Motherhood, insanity and everyday life.

Friday, January 07, 2005

Gene Pool

When you have children, there are lots of decisions to make. How many should we have? Will I be a stay-at-home mom or juggle a job and day care? You eventually answer all of them and embark on the journey that is parenthood. And then one day, as life is driving by you at 200 mph, you look at them and start to see the parts of you and your spouse that are embedded in your children.

For example, my husband is good at math. Math paralyzes me. He does math regularly. I go out of my way not to have to work the concession stand at the gym so that I don't have to calculate change. My kids basically got my husband's math ability. Phew!

I try to keep a neat house - my husband, not so much. The kids - more like dad. (Damn! Although in all fairness, I was a total slob as a child, so there is hope.)

My husband has musical ability - me none, unless you count listening. The kids got dad's genes on that one. Thank goodness.

I do things based on emotion. My husband can be counted on to give a calm, rational solution. Our son, more like dad. Our daughter, more like me.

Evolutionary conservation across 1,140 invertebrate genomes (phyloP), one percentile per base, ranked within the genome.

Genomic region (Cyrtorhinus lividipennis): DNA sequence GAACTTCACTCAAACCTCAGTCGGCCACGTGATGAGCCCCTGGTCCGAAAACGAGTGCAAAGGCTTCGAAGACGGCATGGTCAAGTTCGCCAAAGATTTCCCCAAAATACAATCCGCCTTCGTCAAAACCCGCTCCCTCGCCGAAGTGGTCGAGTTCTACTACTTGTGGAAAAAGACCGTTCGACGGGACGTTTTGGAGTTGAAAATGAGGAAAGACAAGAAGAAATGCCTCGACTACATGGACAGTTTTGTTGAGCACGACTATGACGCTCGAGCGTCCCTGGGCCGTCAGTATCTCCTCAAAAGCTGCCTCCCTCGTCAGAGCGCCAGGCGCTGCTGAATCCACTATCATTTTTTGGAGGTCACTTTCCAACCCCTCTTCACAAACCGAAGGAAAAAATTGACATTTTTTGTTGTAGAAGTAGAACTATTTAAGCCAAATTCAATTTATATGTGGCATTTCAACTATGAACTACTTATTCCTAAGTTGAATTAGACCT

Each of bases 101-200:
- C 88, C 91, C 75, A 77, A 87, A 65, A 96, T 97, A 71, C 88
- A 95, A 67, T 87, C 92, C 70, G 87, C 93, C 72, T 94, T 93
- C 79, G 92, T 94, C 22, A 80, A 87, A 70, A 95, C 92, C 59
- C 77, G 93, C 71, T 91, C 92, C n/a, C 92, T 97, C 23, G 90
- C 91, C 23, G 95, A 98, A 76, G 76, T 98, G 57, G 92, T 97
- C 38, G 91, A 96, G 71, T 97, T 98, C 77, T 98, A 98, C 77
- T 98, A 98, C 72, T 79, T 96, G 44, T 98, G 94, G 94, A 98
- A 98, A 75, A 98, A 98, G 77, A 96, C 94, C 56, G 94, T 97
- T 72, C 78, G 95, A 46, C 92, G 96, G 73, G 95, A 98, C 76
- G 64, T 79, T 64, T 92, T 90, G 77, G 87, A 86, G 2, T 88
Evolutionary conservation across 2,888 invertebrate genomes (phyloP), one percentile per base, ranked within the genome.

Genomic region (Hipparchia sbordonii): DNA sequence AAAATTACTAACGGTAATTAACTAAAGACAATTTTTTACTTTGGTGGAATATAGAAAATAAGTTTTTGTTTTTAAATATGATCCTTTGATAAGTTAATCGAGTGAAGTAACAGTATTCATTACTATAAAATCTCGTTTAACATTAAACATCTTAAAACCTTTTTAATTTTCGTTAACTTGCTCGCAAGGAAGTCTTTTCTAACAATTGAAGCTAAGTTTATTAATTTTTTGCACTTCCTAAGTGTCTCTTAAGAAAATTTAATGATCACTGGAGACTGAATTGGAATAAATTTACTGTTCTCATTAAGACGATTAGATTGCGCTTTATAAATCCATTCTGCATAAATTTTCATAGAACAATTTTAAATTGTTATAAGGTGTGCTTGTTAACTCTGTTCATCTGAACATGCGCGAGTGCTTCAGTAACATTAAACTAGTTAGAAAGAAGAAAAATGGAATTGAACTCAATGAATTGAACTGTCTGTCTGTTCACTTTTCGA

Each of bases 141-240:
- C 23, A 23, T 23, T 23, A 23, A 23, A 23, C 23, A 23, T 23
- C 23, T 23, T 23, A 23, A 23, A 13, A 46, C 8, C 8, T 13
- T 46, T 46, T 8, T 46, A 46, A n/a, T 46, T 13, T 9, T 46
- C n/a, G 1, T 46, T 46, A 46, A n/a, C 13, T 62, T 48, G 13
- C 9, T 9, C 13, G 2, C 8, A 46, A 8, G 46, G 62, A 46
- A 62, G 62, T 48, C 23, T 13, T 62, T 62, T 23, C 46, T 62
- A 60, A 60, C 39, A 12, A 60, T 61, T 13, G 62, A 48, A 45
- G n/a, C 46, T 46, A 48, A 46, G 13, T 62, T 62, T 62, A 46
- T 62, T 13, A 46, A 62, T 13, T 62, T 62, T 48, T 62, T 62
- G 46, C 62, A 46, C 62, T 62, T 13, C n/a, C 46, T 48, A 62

I'm outgoing, my husband hates answering the phone. Our son is extraordinarily shy, our daughter can talk to anyone.

When things go wrong, it's only natural then, that we blame our spouse. When the math grades roll in and they're not so good, I cringe inside and wish I had studied algebra harder. When our son's teachers tell us they want him to participate more, I can't help but wonder if my husband's peaceful demeanor is at fault. It's crazy, but it's true.

We look to genes as the answer to the questions that plague us. Why is he so thin when we're both pleasantly plump? Why is her hair gorgeous and always perfectly tousled when I STILL struggle with mine after 44 years?

One day you look at your children and see a younger, modified version of yourself or your spouse. The good, the bad and the ugly. In that moment, it takes every ounce of willpower not to shout out: "Oh my GAWD, you did that exactly like your father!" No, this is when we have to do everything in our ability to make them believe that they are unique - a genuine article, unlike anyone else. More special than they'll ever know. Because they are....and they're not.


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